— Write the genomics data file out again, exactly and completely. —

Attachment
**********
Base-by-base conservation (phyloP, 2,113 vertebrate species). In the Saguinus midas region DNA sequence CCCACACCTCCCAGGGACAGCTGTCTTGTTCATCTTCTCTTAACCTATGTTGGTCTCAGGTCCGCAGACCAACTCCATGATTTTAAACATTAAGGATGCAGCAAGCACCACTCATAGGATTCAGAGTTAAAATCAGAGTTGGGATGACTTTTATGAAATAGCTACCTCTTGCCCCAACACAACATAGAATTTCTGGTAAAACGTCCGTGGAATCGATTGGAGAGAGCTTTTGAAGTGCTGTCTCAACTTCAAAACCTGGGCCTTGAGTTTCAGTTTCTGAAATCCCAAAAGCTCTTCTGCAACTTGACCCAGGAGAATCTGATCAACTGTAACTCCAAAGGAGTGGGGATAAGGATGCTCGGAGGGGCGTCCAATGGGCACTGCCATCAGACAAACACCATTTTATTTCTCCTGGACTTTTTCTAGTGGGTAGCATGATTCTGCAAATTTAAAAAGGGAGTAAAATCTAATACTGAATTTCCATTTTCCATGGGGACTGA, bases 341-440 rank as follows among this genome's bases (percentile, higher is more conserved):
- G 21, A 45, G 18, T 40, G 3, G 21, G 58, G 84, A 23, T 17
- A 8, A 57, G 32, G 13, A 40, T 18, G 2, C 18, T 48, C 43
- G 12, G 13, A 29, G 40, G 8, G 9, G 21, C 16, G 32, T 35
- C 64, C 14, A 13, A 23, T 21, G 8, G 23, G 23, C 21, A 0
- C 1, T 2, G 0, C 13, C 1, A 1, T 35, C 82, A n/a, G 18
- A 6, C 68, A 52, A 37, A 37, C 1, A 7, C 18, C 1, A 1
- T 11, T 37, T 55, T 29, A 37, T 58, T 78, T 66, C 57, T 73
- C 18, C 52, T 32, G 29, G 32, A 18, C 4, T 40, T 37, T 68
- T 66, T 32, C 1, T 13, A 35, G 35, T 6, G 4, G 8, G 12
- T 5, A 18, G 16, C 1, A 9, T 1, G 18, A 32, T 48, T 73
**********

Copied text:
Base-by-base conservation (phyloP, 2,113 vertebrate species). In the Saguinus midas region DNA sequence CCCACACCTCCCAGGGACAGCTGTCTTGTTCATCTTCTCTTAACCTATGTTGGTCTCAGGTCCGCAGACCAACTCCATGATTTTAAACATTAAGGATGCAGCAAGCACCACTCATAGGATTCAGAGTTAAAATCAGAGTTGGGATGACTTTTATGAAATAGCTACCTCTTGCCCCAACACAACATAGAATTTCTGGTAAAACGTCCGTGGAATCGATTGGAGAGAGCTTTTGAAGTGCTGTCTCAACTTCAAAACCTGGGCCTTGAGTTTCAGTTTCTGAAATCCCAAAAGCTCTTCTGCAACTTGACCCAGGAGAATCTGATCAACTGTAACTCCAAAGGAGTGGGGATAAGGATGCTCGGAGGGGCGTCCAATGGGCACTGCCATCAGACAAACACCATTTTATTTCTCCTGGACTTTTTCTAGTGGGTAGCATGATTCTGCAAATTTAAAAAGGGAGTAAAATCTAATACTGAATTTCCATTTTCCATGGGGACTGA, bases 341-440 rank as follows among this genome's bases (percentile, higher is more conserved):
- G 21, A 45, G 18, T 40, G 3, G 21, G 58, G 84, A 23, T 17
- A 8, A 57, G 32, G 13, A 40, T 18, G 2, C 18, T 48, C 43
- G 12, G 13, A 29, G 40, G 8, G 9, G 21, C 16, G 32, T 35
- C 64, C 14, A 13, A 23, T 21, G 8, G 23, G 23, C 21, A 0
- C 1, T 2, G 0, C 13, C 1, A 1, T 35, C 82, A n/a, G 18
- A 6, C 68, A 52, A 37, A 37, C 1, A 7, C 18, C 1, A 1
- T 11, T 37, T 55, T 29, A 37, T 58, T 78, T 66, C 57, T 73
- C 18, C 52, T 32, G 29, G 32, A 18, C 4, T 40, T 37, T 68
- T 66, T 32, C 1, T 13, A 35, G 35, T 6, G 4, G 8, G 12
- T 5, A 18, G 16, C 1, A 9, T 1, G 18, A 32, T 48, T 73